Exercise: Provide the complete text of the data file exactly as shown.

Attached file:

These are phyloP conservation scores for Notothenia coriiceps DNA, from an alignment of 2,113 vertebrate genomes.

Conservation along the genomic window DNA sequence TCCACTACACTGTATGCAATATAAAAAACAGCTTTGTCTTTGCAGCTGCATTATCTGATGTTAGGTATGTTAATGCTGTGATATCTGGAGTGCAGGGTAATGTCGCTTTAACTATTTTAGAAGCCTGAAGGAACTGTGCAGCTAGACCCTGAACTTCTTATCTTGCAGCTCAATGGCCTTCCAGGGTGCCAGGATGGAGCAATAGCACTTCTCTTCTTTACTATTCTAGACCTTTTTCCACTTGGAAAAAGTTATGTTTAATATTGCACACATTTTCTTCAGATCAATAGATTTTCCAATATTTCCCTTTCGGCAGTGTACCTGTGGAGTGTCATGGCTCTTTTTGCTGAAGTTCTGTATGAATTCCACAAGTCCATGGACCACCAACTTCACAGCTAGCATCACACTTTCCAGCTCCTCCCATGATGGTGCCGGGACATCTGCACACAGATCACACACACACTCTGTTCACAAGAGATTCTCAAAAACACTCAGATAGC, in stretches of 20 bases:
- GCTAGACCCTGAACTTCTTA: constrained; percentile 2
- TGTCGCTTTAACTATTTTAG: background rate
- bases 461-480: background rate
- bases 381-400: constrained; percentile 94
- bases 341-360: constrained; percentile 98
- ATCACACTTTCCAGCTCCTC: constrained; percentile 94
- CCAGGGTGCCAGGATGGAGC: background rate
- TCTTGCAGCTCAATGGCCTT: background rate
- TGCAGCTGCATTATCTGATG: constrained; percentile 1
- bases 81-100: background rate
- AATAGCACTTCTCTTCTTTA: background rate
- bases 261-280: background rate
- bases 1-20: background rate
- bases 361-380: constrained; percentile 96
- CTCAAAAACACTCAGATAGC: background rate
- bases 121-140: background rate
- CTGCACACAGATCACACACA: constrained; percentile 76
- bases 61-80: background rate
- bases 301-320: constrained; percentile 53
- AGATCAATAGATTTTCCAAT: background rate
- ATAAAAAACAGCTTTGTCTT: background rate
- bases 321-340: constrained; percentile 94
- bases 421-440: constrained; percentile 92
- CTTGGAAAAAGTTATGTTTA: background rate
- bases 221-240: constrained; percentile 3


These are phyloP conservation scores for Notothenia coriiceps DNA, from an alignment of 2,113 vertebrate genomes.

Conservation along the genomic window DNA sequence TCCACTACACTGTATGCAATATAAAAAACAGCTTTGTCTTTGCAGCTGCATTATCTGATGTTAGGTATGTTAATGCTGTGATATCTGGAGTGCAGGGTAATGTCGCTTTAACTATTTTAGAAGCCTGAAGGAACTGTGCAGCTAGACCCTGAACTTCTTATCTTGCAGCTCAATGGCCTTCCAGGGTGCCAGGATGGAGCAATAGCACTTCTCTTCTTTACTATTCTAGACCTTTTTCCACTTGGAAAAAGTTATGTTTAATATTGCACACATTTTCTTCAGATCAATAGATTTTCCAATATTTCCCTTTCGGCAGTGTACCTGTGGAGTGTCATGGCTCTTTTTGCTGAAGTTCTGTATGAATTCCACAAGTCCATGGACCACCAACTTCACAGCTAGCATCACACTTTCCAGCTCCTCCCATGATGGTGCCGGGACATCTGCACACAGATCACACACACACTCTGTTCACAAGAGATTCTCAAAAACACTCAGATAGC, in stretches of 20 bases:
- GCTAGACCCTGAACTTCTTA: constrained; percentile 2
- TGTCGCTTTAACTATTTTAG: background rate
- bases 461-480: background rate
- bases 381-400: constrained; percentile 94
- bases 341-360: constrained; percentile 98
- ATCACACTTTCCAGCTCCTC: constrained; percentile 94
- CCAGGGTGCCAGGATGGAGC: background rate
- TCTTGCAGCTCAATGGCCTT: background rate
- TGCAGCTGCATTATCTGATG: constrained; percentile 1
- bases 81-100: background rate
- AATAGCACTTCTCTTCTTTA: background rate
- bases 261-280: background rate
- bases 1-20: background rate
- bases 361-380: constrained; percentile 96
- CTCAAAAACACTCAGATAGC: background rate
- bases 121-140: background rate
- CTGCACACAGATCACACACA: constrained; percentile 76
- bases 61-80: background rate
- bases 301-320: constrained; percentile 53
- AGATCAATAGATTTTCCAAT: background rate
- ATAAAAAACAGCTTTGTCTT: background rate
- bases 321-340: constrained; percentile 94
- bases 421-440: constrained; percentile 92
- CTTGGAAAAAGTTATGTTTA: background rate
- bases 221-240: constrained; percentile 3